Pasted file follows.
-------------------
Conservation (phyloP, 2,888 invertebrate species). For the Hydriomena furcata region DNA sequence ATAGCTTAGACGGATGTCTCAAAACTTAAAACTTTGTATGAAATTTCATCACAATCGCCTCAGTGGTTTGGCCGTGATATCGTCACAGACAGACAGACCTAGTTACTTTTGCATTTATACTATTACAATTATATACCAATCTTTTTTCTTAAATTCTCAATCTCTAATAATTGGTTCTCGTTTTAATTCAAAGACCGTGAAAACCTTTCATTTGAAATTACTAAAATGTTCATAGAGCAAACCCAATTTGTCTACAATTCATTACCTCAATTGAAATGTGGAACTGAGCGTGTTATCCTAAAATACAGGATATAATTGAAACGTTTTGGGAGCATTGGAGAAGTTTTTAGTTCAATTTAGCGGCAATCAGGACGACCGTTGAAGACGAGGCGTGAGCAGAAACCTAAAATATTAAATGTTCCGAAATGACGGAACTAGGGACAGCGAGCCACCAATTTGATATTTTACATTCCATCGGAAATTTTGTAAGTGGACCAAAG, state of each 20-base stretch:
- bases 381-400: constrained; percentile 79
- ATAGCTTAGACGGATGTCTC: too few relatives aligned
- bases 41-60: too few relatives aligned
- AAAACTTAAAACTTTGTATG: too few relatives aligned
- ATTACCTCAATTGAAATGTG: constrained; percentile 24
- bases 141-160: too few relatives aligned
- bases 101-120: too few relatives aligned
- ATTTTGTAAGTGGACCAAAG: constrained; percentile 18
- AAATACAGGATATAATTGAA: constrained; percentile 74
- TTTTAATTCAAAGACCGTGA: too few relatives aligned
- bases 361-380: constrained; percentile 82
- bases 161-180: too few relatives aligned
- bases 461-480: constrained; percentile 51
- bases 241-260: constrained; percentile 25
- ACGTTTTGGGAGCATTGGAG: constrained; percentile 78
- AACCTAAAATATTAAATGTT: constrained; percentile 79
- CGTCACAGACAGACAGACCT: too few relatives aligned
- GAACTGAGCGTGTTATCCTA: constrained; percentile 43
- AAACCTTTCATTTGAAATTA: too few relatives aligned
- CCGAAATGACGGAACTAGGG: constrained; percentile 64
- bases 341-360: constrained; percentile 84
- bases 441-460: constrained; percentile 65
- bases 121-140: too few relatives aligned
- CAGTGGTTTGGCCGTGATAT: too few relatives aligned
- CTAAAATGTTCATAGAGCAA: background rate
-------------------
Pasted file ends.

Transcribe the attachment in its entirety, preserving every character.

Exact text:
Conservation (phyloP, 2,888 invertebrate species). For the Hydriomena furcata region DNA sequence ATAGCTTAGACGGATGTCTCAAAACTTAAAACTTTGTATGAAATTTCATCACAATCGCCTCAGTGGTTTGGCCGTGATATCGTCACAGACAGACAGACCTAGTTACTTTTGCATTTATACTATTACAATTATATACCAATCTTTTTTCTTAAATTCTCAATCTCTAATAATTGGTTCTCGTTTTAATTCAAAGACCGTGAAAACCTTTCATTTGAAATTACTAAAATGTTCATAGAGCAAACCCAATTTGTCTACAATTCATTACCTCAATTGAAATGTGGAACTGAGCGTGTTATCCTAAAATACAGGATATAATTGAAACGTTTTGGGAGCATTGGAGAAGTTTTTAGTTCAATTTAGCGGCAATCAGGACGACCGTTGAAGACGAGGCGTGAGCAGAAACCTAAAATATTAAATGTTCCGAAATGACGGAACTAGGGACAGCGAGCCACCAATTTGATATTTTACATTCCATCGGAAATTTTGTAAGTGGACCAAAG, state of each 20-base stretch:
- bases 381-400: constrained; percentile 79
- ATAGCTTAGACGGATGTCTC: too few relatives aligned
- bases 41-60: too few relatives aligned
- AAAACTTAAAACTTTGTATG: too few relatives aligned
- ATTACCTCAATTGAAATGTG: constrained; percentile 24
- bases 141-160: too few relatives aligned
- bases 101-120: too few relatives aligned
- ATTTTGTAAGTGGACCAAAG: constrained; percentile 18
- AAATACAGGATATAATTGAA: constrained; percentile 74
- TTTTAATTCAAAGACCGTGA: too few relatives aligned
- bases 361-380: constrained; percentile 82
- bases 161-180: too few relatives aligned
- bases 461-480: constrained; percentile 51
- bases 241-260: constrained; percentile 25
- ACGTTTTGGGAGCATTGGAG: constrained; percentile 78
- AACCTAAAATATTAAATGTT: constrained; percentile 79
- CGTCACAGACAGACAGACCT: too few relatives aligned
- GAACTGAGCGTGTTATCCTA: constrained; percentile 43
- AAACCTTTCATTTGAAATTA: too few relatives aligned
- CCGAAATGACGGAACTAGGG: constrained; percentile 64
- bases 341-360: constrained; percentile 84
- bases 441-460: constrained; percentile 65
- bases 121-140: too few relatives aligned
- CAGTGGTTTGGCCGTGATAT: too few relatives aligned
- CTAAAATGTTCATAGAGCAA: background rate